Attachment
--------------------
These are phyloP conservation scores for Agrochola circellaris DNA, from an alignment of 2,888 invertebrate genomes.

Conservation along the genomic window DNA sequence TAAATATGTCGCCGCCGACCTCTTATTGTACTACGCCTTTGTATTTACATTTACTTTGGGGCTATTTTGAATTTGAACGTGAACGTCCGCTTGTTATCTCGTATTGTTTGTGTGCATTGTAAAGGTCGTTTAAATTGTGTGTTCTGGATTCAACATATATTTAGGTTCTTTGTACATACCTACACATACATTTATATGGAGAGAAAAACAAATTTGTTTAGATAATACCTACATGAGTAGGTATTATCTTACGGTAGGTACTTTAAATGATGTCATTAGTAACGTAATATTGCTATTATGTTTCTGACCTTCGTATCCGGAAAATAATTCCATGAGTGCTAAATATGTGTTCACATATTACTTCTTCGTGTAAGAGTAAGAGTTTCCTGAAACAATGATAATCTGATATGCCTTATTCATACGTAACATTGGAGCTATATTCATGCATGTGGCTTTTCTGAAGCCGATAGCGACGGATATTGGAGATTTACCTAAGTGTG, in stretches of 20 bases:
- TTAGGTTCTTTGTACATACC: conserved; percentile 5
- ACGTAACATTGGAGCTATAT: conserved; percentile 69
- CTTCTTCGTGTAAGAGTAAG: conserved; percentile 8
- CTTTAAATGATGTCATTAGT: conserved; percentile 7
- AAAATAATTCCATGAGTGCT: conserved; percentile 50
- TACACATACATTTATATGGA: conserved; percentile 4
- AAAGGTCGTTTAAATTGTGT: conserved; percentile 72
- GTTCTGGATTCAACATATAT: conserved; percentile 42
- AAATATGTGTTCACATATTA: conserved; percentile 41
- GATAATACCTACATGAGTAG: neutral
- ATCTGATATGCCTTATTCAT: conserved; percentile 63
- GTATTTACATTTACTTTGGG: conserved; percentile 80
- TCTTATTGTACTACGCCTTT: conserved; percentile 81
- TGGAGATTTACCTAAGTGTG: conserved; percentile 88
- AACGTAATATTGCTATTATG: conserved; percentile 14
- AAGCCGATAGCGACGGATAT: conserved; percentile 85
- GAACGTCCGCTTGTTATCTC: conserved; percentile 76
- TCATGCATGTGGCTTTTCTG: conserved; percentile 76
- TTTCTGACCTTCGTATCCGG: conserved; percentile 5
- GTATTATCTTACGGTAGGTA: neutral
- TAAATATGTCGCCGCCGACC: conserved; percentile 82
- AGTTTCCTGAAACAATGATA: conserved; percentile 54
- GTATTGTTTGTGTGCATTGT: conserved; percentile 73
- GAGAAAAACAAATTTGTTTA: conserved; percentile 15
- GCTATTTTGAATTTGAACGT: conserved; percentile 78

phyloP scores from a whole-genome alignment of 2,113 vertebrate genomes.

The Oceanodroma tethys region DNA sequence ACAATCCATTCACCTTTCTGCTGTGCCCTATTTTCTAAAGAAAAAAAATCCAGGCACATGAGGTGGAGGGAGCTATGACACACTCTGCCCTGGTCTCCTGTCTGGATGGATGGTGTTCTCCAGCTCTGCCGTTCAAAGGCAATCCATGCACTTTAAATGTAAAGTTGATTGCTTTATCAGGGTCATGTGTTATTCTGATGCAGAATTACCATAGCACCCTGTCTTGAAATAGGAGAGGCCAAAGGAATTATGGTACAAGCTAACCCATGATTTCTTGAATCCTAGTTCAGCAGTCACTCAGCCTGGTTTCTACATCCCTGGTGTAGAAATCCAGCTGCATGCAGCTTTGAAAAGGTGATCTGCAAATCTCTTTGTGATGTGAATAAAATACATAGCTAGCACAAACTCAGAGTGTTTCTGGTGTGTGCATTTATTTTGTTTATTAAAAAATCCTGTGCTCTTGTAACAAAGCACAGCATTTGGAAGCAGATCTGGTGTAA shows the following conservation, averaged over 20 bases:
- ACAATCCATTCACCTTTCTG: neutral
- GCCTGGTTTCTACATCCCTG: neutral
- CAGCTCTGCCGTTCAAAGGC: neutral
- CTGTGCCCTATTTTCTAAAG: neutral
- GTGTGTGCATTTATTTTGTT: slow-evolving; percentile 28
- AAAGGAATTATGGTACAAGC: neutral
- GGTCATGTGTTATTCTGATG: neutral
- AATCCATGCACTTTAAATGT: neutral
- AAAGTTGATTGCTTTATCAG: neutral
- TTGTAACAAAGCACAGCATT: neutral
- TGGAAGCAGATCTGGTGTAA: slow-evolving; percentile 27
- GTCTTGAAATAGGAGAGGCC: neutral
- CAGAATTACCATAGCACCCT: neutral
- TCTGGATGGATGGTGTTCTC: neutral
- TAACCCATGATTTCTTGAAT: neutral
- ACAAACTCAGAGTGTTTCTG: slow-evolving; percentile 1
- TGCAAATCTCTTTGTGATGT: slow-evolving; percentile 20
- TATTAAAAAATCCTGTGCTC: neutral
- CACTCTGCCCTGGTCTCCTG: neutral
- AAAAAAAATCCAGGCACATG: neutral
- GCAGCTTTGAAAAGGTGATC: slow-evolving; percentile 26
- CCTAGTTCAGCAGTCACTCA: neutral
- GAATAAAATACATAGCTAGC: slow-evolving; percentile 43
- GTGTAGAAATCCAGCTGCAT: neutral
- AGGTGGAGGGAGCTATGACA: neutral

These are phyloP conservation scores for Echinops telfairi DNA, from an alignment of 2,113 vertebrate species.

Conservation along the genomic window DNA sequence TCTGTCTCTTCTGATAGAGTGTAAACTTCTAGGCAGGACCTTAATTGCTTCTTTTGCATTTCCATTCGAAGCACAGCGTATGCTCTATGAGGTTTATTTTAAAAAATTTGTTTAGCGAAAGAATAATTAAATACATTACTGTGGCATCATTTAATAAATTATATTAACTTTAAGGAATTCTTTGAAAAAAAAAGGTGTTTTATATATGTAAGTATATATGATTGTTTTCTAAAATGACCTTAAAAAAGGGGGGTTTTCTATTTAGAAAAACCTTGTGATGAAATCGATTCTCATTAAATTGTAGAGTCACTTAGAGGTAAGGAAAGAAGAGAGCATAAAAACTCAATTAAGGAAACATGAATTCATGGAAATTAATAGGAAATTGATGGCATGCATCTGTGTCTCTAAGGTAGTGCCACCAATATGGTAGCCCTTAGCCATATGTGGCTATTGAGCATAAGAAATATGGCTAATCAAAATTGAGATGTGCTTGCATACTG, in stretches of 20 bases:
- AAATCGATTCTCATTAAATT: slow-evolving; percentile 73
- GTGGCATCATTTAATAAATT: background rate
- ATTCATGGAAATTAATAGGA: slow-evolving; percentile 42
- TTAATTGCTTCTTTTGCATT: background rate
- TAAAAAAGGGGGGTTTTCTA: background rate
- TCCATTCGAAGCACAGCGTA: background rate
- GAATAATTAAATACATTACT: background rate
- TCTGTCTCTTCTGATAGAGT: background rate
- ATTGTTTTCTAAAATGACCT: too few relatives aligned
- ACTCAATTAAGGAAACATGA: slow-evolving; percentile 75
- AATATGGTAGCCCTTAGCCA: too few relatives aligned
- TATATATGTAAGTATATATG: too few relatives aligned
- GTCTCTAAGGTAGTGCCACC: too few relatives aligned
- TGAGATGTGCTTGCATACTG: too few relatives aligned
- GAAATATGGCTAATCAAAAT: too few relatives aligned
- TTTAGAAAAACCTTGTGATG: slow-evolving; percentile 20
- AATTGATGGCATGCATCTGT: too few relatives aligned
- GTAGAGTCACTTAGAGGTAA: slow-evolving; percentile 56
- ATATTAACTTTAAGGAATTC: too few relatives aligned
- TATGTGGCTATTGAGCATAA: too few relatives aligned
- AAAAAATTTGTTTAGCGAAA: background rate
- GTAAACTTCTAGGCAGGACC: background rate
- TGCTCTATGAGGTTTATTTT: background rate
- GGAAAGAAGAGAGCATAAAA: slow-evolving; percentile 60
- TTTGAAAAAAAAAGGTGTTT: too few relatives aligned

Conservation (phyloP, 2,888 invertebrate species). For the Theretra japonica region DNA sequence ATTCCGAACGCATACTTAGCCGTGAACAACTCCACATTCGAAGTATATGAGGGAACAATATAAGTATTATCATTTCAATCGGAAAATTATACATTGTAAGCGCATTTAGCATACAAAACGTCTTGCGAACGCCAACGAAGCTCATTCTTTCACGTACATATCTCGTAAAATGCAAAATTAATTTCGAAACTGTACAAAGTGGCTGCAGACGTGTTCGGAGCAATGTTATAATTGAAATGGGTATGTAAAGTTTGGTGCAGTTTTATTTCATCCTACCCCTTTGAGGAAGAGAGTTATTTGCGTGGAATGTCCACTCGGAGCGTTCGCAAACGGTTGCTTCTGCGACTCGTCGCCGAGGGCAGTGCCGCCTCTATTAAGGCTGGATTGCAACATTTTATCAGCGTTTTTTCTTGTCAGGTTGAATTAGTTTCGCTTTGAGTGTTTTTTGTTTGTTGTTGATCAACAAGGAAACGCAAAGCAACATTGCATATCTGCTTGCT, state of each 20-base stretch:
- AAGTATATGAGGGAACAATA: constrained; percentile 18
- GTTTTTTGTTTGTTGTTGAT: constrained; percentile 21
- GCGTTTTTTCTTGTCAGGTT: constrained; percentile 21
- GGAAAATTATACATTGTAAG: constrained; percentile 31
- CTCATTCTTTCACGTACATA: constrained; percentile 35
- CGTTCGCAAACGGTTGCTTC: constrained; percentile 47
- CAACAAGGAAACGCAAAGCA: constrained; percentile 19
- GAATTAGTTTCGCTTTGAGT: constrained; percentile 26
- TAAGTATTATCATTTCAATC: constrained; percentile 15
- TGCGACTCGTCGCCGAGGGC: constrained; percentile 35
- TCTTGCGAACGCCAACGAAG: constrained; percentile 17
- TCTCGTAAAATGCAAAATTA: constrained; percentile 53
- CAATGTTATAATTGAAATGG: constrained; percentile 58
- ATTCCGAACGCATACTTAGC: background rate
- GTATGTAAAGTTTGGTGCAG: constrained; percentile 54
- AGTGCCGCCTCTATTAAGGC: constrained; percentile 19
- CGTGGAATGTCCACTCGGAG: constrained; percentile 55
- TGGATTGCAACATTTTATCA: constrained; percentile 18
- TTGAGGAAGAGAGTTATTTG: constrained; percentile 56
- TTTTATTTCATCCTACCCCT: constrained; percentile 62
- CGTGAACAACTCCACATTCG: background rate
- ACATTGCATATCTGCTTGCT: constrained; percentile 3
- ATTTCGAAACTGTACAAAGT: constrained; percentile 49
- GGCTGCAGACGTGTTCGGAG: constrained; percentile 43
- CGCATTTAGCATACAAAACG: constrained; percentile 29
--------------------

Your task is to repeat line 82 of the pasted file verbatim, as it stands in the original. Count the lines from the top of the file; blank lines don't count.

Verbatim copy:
Conservation (phyloP, 2,888 invertebrate species). For the Theretra japonica region DNA sequence ATTCCGAACGCATACTTAGCCGTGAACAACTCCACATTCGAAGTATATGAGGGAACAATATAAGTATTATCATTTCAATCGGAAAATTATACATTGTAAGCGCATTTAGCATACAAAACGTCTTGCGAACGCCAACGAAGCTCATTCTTTCACGTACATATCTCGTAAAATGCAAAATTAATTTCGAAACTGTACAAAGTGGCTGCAGACGTGTTCGGAGCAATGTTATAATTGAAATGGGTATGTAAAGTTTGGTGCAGTTTTATTTCATCCTACCCCTTTGAGGAAGAGAGTTATTTGCGTGGAATGTCCACTCGGAGCGTTCGCAAACGGTTGCTTCTGCGACTCGTCGCCGAGGGCAGTGCCGCCTCTATTAAGGCTGGATTGCAACATTTTATCAGCGTTTTTTCTTGTCAGGTTGAATTAGTTTCGCTTTGAGTGTTTTTTGTTTGTTGTTGATCAACAAGGAAACGCAAAGCAACATTGCATATCTGCTTGCT, state of each 20-base stretch: